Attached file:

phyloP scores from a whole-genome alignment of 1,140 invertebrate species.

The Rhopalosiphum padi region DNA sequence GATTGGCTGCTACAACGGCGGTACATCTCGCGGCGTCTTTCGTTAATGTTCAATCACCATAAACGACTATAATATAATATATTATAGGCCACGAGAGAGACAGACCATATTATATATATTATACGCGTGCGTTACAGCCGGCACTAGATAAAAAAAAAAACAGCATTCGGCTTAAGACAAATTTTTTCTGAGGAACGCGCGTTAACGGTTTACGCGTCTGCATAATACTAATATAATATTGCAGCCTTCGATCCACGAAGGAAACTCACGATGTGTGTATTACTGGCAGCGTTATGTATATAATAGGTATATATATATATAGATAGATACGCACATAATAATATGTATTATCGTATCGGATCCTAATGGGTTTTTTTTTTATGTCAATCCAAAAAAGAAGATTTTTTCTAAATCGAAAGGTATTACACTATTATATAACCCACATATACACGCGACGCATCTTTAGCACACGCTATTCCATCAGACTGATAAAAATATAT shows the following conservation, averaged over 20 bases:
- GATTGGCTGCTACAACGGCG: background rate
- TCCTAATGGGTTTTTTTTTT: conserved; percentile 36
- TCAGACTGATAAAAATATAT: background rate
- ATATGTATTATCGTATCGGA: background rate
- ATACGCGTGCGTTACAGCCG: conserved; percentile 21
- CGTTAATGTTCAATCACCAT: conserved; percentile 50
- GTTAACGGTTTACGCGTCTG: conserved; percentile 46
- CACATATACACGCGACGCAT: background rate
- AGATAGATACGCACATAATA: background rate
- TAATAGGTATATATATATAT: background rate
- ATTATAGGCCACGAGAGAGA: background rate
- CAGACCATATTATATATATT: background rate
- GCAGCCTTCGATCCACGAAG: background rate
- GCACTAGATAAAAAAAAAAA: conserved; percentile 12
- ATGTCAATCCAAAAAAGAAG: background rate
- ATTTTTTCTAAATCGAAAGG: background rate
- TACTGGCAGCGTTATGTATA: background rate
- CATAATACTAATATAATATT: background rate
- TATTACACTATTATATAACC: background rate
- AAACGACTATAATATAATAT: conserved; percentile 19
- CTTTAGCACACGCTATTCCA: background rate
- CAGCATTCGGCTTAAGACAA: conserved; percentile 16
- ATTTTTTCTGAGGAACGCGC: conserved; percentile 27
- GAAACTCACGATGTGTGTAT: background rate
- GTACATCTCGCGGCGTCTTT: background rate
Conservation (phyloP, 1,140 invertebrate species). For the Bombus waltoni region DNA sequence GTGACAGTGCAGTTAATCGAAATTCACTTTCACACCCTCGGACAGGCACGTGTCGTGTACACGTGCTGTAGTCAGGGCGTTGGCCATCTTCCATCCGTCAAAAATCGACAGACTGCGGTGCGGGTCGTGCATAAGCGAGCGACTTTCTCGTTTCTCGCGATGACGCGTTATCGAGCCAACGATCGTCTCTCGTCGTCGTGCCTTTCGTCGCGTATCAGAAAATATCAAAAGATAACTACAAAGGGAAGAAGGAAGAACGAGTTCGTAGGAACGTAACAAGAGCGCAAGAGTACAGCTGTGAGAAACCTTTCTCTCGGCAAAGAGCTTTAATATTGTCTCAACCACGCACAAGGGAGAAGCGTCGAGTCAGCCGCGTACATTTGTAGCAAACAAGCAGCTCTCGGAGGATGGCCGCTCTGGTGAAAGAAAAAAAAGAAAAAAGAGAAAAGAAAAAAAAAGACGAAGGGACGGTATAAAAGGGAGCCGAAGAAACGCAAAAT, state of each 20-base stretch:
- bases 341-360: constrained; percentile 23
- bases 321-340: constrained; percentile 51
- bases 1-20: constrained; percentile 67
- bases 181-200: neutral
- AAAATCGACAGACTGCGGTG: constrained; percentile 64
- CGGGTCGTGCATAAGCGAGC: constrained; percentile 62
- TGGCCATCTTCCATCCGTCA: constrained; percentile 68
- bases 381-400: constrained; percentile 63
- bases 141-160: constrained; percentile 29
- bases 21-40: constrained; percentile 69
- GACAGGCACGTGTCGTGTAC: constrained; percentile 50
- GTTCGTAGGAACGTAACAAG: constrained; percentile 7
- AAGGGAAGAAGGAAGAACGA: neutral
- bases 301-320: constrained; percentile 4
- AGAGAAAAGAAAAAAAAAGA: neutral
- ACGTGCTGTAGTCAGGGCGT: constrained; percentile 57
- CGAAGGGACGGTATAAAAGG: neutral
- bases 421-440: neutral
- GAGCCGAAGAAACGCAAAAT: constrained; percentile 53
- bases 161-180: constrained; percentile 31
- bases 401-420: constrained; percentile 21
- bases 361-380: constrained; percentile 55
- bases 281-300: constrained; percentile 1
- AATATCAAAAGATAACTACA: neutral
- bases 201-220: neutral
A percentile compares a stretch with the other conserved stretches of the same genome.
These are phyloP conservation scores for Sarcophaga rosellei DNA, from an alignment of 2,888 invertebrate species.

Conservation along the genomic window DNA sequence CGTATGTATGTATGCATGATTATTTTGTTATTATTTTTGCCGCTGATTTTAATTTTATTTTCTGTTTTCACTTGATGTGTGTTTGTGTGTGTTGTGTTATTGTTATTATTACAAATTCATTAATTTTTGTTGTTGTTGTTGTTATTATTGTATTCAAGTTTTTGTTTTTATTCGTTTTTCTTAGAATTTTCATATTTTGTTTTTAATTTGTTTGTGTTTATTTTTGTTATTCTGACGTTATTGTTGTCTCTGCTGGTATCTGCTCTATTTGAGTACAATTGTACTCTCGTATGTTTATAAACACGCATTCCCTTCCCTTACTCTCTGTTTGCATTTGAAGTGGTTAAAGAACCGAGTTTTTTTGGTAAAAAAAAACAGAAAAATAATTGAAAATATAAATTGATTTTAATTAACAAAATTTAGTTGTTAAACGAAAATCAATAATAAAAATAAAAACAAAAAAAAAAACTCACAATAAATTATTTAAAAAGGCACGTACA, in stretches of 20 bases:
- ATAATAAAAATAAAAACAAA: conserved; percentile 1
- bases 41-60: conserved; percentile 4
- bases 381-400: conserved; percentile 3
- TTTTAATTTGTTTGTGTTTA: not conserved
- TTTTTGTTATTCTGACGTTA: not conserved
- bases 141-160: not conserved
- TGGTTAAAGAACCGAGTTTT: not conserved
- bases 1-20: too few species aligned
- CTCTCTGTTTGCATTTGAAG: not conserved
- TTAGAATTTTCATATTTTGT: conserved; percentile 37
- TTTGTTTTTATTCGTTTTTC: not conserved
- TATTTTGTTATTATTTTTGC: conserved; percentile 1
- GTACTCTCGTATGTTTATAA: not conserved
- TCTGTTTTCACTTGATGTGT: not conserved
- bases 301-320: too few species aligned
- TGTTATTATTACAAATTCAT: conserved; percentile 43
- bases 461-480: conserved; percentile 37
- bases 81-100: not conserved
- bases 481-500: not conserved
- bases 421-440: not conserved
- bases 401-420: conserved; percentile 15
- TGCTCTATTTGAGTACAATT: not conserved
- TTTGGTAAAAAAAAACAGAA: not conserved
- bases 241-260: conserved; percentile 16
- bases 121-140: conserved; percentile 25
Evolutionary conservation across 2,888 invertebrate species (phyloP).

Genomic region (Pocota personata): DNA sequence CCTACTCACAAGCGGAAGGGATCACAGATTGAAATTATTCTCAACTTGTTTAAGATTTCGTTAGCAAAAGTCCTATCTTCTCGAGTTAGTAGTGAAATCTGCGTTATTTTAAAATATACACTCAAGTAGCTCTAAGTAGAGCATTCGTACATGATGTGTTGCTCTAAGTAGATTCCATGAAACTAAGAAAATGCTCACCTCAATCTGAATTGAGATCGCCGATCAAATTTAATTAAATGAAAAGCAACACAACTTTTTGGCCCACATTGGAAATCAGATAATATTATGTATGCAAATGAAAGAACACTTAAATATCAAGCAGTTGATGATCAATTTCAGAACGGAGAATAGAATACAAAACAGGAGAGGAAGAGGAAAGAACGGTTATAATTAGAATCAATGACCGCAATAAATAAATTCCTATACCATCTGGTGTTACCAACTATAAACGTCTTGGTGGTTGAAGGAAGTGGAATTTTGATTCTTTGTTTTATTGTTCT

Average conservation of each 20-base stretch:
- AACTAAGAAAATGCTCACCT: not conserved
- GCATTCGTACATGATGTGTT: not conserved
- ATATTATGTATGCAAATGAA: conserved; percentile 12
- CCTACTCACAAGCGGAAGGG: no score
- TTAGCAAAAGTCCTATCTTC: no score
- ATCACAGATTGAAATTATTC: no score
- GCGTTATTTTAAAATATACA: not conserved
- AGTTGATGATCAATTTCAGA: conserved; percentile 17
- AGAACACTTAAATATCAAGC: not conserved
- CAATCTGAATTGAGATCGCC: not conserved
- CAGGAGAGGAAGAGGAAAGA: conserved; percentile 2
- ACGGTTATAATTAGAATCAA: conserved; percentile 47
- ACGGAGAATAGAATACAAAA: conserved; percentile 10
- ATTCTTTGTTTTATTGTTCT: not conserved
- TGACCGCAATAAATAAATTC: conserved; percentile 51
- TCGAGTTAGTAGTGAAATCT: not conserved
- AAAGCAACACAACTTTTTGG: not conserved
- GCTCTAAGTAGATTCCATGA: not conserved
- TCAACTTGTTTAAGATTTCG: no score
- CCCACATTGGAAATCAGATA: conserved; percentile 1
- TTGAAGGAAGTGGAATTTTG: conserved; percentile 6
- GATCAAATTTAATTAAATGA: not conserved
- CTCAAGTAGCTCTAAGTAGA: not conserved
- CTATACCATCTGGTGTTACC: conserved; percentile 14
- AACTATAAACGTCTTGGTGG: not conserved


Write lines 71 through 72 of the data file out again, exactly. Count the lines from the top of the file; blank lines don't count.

- bases 301-320: too few species aligned
- TGTTATTATTACAAATTCAT: conserved; percentile 43